Ah, New York, New York! The Big Apple; Gotham; The City So Nice They Named It Twice. Also the city of long work days and long nights out – who wants to miss out on all those amazing restaurants and bars and shows and activitie? With so much going for it, it’s no wonder that New Amsterdam’s residents don’t have time for sleep; they’re too busy living in the greatest city on Earth!. But even when New Yorkers have downtime, we can’t seem to actually get any sleep. We’re exhausted, so what gives? Here are a few reasons New Yorkers are losing shuteye.
1 – Alcohol
Drinking in New York is not a pastime – it’s a part-time job. As of 2010, 42% of New Yorkers admitted to binge drinking which, according to the survey, meant having at least two drinks a night. For New Yorkers, this is not news. In addition to being an unimaginably tough place to live (most New Yorkers I know consider a subway ride reason enough to toss back a cold one), New York is home to the martini and the Manhattan, while breweries and distilleries bearing the names of the Bronx, Brooklyn, Queens, Staten Island, Coney Island, and New York itself, just to name a few, pump out enough alcohol daily to sauce a whole army of winos.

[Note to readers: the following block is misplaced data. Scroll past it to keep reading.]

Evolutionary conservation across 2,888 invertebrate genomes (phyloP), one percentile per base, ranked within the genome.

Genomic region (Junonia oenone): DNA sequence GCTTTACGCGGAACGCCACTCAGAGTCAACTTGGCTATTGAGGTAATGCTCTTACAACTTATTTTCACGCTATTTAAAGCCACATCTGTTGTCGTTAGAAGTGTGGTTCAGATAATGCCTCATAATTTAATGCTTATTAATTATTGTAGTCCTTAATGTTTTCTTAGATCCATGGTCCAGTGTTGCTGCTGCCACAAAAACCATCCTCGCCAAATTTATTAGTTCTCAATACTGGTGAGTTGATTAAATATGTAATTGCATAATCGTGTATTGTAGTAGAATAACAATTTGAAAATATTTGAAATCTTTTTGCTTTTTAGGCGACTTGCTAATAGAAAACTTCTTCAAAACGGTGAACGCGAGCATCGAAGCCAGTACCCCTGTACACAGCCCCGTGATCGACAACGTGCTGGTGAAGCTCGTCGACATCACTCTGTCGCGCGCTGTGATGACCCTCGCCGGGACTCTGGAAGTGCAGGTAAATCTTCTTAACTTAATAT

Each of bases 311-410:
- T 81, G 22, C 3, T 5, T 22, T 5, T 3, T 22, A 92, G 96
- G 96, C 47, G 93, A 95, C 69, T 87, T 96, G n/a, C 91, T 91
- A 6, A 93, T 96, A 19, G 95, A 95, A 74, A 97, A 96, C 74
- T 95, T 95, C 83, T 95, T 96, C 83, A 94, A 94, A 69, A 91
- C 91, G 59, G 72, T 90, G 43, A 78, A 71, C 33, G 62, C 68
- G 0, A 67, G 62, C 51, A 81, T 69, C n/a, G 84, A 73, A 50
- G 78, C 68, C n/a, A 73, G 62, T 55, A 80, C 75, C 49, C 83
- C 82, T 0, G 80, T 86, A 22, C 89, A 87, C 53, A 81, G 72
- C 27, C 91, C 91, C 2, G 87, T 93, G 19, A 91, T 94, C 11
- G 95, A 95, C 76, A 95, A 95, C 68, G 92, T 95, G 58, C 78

So how does all this affect a New Yorker’s sleep? Drinking alcohol contributes to insomnia, causes breathing problems during sleep, and reduces the amount of time spent in REM sleep, often thought to be the most restorative portion of a good night’s sleep. Plus, the temptation to have a drink after work can easily turn into a night out, meaning you have less time to spend in bed in the first place!
2 – Stress